How to make the bin
- One large plastic tote with lid, the darker the better
- An electric drill with small bit
- For compost to break down appropriately, proper airflow and drainage is essential. You'll need to drill several holes in your bin, including on the bottom, sides and even in the lid. Once you've finished drilling your holes, you're ready to start filling it up.
What can go in a compost bin?
- Vegetable or fruit scraps like peels, cores and skin. You can also throw in produce that has passed its prime.
- Coffee grounds with filters included
- Tea bags
- Paper shreds or newspaper: This is particularly helpful if your bin gets too wet. The paper will help absorb some of the moisture.
- Yard waste: Fresh waste, like grass clippings or dried waste. Avoid putting weeds in your bin, as it probably won't get hot enough to kill the seeds and you could create a weed problem for yourself wherever you use the compost.
- Hay, sawdust, wood chips
- Never include: Animal products, including meat or dairy. Also avoid any waste that has been sprayed with pesticides, weed killer or herbicides. Using organic produce scraps is best.
A proper ratio is key
A successful compost bin isn't as simple as throwing stuff in and letting it sit. For your ingredients to break down properly (rather than simply rot) you'll need a good ratio of fresh or "green" ingredients to dry or "brown" ingredients. The two basic components in your compost bin that break down the ingredients into compost are carbon and nitrogen. An ideal ratio for the material is 25 parts carbon to 1 part nitrogen. A bin with too much carbon will decompose more slowly, while a bin with too much nitrogen will produce bad-smelling compost. Proper compost should be relatively free of odor. Generally speaking, most green matter is high in nitrogen, while most brown matter is high in carbon. Most green material also contains carbon, so when building your bin, using 2 parts green material to 1 part brown material will give you your best chance of a successful compost bin. Experiment until you get the results you desire.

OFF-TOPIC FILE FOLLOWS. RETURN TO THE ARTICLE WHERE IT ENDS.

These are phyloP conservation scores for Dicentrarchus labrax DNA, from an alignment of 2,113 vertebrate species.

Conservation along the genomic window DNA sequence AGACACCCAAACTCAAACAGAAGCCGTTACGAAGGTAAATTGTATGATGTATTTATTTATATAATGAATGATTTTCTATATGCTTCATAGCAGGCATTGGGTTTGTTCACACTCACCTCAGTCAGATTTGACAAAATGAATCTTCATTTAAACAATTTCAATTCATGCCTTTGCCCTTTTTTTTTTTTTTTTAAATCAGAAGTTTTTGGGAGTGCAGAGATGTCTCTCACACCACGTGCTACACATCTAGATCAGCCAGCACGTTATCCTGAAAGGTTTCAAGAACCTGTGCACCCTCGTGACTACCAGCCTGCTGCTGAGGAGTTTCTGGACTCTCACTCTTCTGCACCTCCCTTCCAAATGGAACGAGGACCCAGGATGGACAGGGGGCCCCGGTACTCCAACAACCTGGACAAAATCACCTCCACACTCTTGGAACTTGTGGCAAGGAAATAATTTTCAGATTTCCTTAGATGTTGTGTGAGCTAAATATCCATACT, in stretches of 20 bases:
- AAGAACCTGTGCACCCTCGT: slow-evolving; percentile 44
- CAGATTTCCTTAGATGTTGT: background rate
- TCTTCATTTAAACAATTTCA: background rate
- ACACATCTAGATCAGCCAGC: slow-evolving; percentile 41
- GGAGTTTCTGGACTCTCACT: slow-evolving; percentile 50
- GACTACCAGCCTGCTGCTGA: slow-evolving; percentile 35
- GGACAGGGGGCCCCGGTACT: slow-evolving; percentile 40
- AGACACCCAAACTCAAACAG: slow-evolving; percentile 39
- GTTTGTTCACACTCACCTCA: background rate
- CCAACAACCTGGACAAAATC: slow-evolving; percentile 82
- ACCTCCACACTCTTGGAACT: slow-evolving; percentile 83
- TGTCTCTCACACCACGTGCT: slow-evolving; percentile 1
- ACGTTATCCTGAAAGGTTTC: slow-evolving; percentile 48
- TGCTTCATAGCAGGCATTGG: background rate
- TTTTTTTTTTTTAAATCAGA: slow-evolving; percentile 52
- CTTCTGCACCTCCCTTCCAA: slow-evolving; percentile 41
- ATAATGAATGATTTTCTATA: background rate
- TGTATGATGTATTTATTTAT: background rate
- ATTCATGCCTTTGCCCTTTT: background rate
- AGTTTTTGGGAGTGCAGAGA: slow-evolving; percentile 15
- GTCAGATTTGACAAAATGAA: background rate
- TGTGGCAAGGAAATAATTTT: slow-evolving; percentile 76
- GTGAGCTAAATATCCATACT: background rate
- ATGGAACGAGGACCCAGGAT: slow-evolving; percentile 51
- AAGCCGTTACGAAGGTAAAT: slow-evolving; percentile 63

Mix it up often
When you buy a bin from a home or garden store it will likely be a round bin on a stand that includes a crank. This is because mixing the ingredients often is crucial to helping them decompose properly. This is one of the biggest issues with homemade bins. Be sure to only fill your bin halfway so that it doesn't get too heavy to mix. The easiest method is to simply pick it up and shake it or pick up one side and rock it back and forth. If the bin does become too heavy, you can use a shovel to stir the mixture. The bin should be mixed several times a week, if not daily.
Prepare yourself for bugs
When you fill a bin with food scraps, it will attract bugs. Certain bugs are crucial to helping your pile break down. If you are filling your bin with the right amount of materials it should be breaking down in a way that it won't attract bugs like houseflies or cockroaches. However, prepare yourself for that possibility and keep your bin as far away from your house as possible. Fruit flies are likely to be the biggest pest, and it's hard to prevent them except by covering all fruit scraps with other materials. You can also set a glass of apple cider vinegar and water near the bin, which will attract many of the flies.
It may take a few weeks for you to get the hang of composting and creating the right mix to break it down properly. Be patient and keep trying. It is nearly impossible to ruin compost; it will likely just take longer to decompose. However, when you do master your bin, not only will you have a lot less waste to throw in the trash but you'll also have a great source of nutrients for your garden.
More gardening tips
Make your own compost
Edible gardens: Growing microgreens indoors
How to build a basic raised-bed garden